In the same year, however, he tried to impose the Christian Sunday as a day of rest on his Empire. How stupid or ignorant is the idea that the Christian Church brought a great boon to the Roman worker with its one day’s rest out of seven. The Romans rested on the Thursday (Thor’s or Jupiter’s Day — Dies Jovis), and, as I said, they had more than a hundred holidays in addition in the year. Constantine’s aim was, as in his previous measures, to enforce Christianity. Again, however, he failed, and he had to modify his own decree.
Then came the dreadful year 326, when he, in the very heart of the empire, murdered his son and daughter. In my “Empresses of Rome” (1911) I have carefully analyzed all the original authorities in regard to the character of Helena, the illegitimacy of Constantine (which Gibbon chivalrously denied), and these murders. Constantius could not validly marry Helena in Roman law. As to the murders — of a son, wife, and a young nephew — the evidence is so clear that no one but a Roman Catholic historian now doubts it. There is further evidence of a respectable kind that Fausta was barren, that the three sons of Constantine were born of his mistress Minervina, and that she also was murdered at some time. Anyone who cares to consult my book, which is throughout based upon the Latin and Greek writers of the time, will see that the pagan empresses, up to the end of the fourth century, were as a rule reputable women; and that with the conversion of imperial ladies to the new religion we enter upon a story of intrigue, passion and vindictiveness which is far more picturesque. The contrast is even more marked in my “Empresses of Constantinople.”
The Greek historian Zosimus tells us that after the murders at Rome the emperor applied for purification in the temple of Jupiter, and, the pagan priests sternly refusing, he turned to the Christian priests, who consented. This is fable, but it embodies a fact. Rome, which was still overwhelmingly pagan, drove out the emperor with its scorn and indignation. He was a barbarian. Christianity received him, at least more intimately than before. He went to Asia Minor, and there be converted the old town of Byzantium into a new capital of the empire, Constantinople. H.G. Wells, whose treatment of the pagan nations is deplorable, expatiates on the profound strategical wisdom of forming a second capital in the east. It is true that the plan had been decided, and the work begun, before 326. But the chief motive was the scornful opposition of Italy to his religious designs, and the determination to create a new and wholly Christian Empire. When Constantine found pasted on the gate of his Roman palace an inscription which I may translate,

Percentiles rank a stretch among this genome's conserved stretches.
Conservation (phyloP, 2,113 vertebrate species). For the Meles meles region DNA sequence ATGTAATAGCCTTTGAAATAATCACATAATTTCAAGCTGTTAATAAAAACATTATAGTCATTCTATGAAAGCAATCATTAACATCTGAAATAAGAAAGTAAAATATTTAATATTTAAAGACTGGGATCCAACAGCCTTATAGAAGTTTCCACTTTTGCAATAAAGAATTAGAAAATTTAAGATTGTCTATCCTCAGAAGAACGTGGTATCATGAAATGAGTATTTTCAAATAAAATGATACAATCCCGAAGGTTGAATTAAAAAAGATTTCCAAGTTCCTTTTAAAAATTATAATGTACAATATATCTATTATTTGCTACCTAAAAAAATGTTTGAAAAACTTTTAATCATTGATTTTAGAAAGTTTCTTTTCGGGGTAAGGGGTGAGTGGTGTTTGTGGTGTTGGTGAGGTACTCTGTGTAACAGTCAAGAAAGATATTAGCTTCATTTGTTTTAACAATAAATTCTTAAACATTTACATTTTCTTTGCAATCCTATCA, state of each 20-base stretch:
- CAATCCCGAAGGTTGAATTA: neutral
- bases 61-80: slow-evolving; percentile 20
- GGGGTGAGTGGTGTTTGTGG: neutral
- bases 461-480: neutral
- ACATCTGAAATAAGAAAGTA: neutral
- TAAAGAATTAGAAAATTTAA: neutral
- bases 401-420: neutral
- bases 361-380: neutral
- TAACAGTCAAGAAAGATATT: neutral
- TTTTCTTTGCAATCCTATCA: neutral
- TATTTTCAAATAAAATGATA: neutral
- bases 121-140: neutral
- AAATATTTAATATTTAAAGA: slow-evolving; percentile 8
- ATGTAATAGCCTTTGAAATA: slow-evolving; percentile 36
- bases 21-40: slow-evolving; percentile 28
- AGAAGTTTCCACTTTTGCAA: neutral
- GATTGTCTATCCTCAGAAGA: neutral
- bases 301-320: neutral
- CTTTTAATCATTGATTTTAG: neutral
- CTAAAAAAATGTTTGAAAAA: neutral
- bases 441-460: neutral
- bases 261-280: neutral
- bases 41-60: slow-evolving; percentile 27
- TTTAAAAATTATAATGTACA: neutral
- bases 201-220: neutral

Of Nero’s bloody hue these jewels are,
be fled. Fausta was a very beautiful and, as Julian himself tells us, most refined and virtuous lady, and she was only thirty-four or thirty-five years old at the time her husband murdered her. It is clear from the historians that Helena, his Christian mother, stung him into committing the murder; and it is highly probable that Fausta had justly accused his son and so incurred the fierce anger of Helena.
From the first Constantine had, apart from his unsuccessful decrees, showered wealth and privileges upon the Church. A stream of gold flowed from the palace, and new churches, of a more attractive nature, began to rise. At court and in the army the best way, if not the only way, to secure promotion was to become convinced by the brilliant evidence of the religion. Even ordinary citizens were rewarded with a baptismal robe and a piece of gold. Villages were raised to the rank of cities if all their inhabitants exchanged Jupiter for Christ. In ten years imperial gold had done more than the blood of all the martyrs, the miracles of all the saints, and the arguments of all the apologists.
Except that wealth continued to reach the Roman clergy, the progress of the Church in the west was now suspended. The city of Constantinople was dedicated in 330. The world had at least a Christian metropolis; and it was a superb city. Already, as I said, more than three fourths of the Christians were in the ignorant east, and they were now encouraged to attack pagan temples and openly ventilate their scorn. Few pagans could get advancement in the east. Constantine had lost all his vigor and clear wit. Dressed in effeminate robes, laden with jewels, crowned by a mass of false hair, he sat amongst the women and priests who now “converted” the world by means of his money and favors. Only now and again did the old anger burst, when the quarrels which rent the Church, from Africa to Mesopotamia, showed him how futile was his dream of a spiritual empire or, as Napoleon would later say, a spiritual gendarmerie. But he had chosen: and he had opened a new chapter of the human chronicle. He was baptized, and died, in 337.